Spoon into paper cases and bake for 20 mins. or until a toothpick comes out clean. Cool on a rack.

If making one big cake, use a greased and lined 25cm springform tin and bake for 50-55 mins.

August 22, 2008

chickpea & tuna patties

A Sydney friend sends me the Good Living section out of Sydney Morning Herald on a Tuesday. I prefer it to Epicure in the Melbourne Age - there are more recipes and the articles are better, though some are a bit irrelevant when we don't live in Sydney. Jeremy and Jane Strode - co-owners of Bistrode in Surry Hills - have a weekly column. These chickpea and tuna patties were one of their recipe's from this week and they were delicious. I reckon they taste even better than the ones I usually make with mashed potato, with the added bonus that they're much quicker to make. The recipe is here. I made the slight alteration of rolling the patties in cornflake crumbs before frying for a bit of crunch.

August 17, 2008

nigella's chocolate marsala cake

I made this for dessert last night. It was a delicious change from all the low/no fat, no sugar cake I've been baking lately, and was a cinch to make. It's from How to be a domestic goddess and this is how it appears in the book , with my note at the end.

Chocolate Marsala Cake
100g unsalted butter
100g dark chocolate, broken up
4 large eggs
175g caster sugar
50g self-raising flour, sifted 3 times
3 tablespoons Marsala
for the Icing:
100g dark chocolate
1 tablespoon Marsala
100ml double cream*

22cm Springform tin, greased and lined.

Preheat the oven to 180C / Gas Mark 4.
Melt the butter and chocolate together in the microwave or a double boiler, and then set aside to cool slightly. Beat the eggs and sugar together until thick, pale and moussy, and greatly increased in volume; it should double, triple even. Gently fold the sifted flour into the egg mixture, trying not to lose all of the air. Now fold the butter and chocolate very carefully into the cake mixture. Pour into the tin and cook for 35 minutes, by which time the top should be firm and the cake underneath dense and desirably damp.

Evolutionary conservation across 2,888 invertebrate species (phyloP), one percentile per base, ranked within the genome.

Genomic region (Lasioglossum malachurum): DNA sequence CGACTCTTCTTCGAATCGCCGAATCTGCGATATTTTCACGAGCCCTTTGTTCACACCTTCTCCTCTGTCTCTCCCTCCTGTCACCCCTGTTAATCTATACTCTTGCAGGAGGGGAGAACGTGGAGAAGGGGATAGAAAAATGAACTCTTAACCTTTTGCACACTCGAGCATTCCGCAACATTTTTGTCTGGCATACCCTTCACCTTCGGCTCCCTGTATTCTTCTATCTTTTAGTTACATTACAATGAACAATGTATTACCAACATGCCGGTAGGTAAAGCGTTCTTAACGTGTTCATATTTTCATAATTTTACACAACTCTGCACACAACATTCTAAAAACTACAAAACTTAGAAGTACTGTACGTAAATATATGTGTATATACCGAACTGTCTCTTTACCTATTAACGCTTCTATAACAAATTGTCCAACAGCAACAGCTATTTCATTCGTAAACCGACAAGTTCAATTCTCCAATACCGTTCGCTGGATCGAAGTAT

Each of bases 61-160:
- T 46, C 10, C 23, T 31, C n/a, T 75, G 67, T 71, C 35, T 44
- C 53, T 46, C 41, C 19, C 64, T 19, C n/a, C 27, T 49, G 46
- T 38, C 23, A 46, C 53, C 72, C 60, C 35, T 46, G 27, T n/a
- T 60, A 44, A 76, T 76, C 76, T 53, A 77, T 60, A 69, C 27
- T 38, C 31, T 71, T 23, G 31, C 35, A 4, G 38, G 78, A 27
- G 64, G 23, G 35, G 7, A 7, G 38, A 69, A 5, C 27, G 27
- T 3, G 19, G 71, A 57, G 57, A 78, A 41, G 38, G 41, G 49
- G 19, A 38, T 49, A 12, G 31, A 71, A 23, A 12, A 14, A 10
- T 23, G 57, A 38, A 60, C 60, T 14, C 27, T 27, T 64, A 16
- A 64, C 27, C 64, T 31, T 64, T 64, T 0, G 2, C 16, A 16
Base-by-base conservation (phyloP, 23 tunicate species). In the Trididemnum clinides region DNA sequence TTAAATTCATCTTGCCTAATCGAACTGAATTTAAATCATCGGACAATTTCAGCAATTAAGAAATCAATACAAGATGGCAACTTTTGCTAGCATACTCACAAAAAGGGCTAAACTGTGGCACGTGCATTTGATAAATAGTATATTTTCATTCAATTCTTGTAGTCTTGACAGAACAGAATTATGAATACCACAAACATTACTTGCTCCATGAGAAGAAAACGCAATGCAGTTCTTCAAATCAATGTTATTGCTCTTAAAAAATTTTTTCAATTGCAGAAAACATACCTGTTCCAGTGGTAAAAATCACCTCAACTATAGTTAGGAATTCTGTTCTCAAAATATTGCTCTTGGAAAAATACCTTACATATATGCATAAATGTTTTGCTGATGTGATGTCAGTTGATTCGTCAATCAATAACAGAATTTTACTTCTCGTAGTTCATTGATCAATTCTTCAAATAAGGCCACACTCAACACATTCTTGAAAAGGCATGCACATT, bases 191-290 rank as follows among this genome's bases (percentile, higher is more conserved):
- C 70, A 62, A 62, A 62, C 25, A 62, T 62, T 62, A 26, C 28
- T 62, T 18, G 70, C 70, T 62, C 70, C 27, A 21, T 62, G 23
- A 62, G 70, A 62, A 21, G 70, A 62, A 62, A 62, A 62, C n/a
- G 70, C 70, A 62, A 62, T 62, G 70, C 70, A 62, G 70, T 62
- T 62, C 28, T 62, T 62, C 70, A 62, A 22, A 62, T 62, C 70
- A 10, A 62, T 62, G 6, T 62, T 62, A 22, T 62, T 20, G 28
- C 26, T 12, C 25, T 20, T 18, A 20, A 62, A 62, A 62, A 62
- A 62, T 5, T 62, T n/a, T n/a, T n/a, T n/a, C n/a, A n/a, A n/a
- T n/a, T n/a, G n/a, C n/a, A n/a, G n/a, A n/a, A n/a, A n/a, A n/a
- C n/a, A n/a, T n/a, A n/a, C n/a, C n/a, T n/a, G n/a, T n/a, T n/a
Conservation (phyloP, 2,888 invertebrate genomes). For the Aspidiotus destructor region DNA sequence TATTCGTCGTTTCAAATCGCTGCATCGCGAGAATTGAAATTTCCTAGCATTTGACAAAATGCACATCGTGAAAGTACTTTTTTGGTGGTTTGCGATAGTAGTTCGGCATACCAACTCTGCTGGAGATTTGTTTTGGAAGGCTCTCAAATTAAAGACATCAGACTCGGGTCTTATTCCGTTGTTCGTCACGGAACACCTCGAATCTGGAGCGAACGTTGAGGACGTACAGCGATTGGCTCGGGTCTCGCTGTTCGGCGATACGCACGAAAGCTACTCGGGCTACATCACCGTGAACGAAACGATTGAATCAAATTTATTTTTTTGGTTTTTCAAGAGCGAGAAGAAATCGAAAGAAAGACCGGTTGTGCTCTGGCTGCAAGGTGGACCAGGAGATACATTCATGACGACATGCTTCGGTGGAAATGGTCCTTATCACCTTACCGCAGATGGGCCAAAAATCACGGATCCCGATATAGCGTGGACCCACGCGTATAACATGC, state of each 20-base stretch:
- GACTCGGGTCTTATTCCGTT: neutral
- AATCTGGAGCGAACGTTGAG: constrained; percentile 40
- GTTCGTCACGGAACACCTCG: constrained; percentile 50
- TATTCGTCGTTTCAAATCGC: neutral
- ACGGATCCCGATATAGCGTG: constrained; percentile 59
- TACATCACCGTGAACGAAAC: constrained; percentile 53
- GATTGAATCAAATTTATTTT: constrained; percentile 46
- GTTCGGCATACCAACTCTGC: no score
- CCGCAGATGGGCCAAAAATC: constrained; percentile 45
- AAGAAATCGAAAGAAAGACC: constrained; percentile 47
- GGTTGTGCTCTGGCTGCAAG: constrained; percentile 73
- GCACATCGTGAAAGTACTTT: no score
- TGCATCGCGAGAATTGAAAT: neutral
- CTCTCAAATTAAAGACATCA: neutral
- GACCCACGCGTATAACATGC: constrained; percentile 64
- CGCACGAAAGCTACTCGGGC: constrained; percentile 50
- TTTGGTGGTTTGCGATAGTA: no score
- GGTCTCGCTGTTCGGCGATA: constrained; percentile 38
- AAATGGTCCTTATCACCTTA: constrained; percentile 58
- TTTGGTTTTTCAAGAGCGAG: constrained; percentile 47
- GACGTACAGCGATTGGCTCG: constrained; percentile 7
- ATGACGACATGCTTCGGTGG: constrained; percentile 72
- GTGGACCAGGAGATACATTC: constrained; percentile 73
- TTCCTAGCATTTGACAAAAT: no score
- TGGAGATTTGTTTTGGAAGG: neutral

Cool in a rack for 5 minutes, and then pour over the Marsala. I find it easier to do this by the teaspoonful so that the liquid is evenly distributed. Leave the cake to cool completely before releasing it from it’s tin.
So, the icing: melt the chocolate, Marsala and cream in a heavy-bottomed saucepan over a gentle heat. Take it off the heat, and whisk until it reaches a good icing consistency; smooth, thick, but not solid. I like to spread this just on the very top of the cake, which anyway sinks on cooling so that you have a roughly circular sunken pond to fill, leaving an outline of cooked-cake rim. When set, you're left, beautifully, with a Sacher-shiny disc of ganache suspened on top of this dusty-brown, matt cake.

*Note: I had a bottle of thickened cream in the fridge and foolishly used it instead of double (pure) cream. Eeew - the result was an oily, curdled mess, which I had to throw away and remake with the correct cream. A waste of 100g of good Callebaut chocolate.

August 16, 2008

yet more healthy muffins...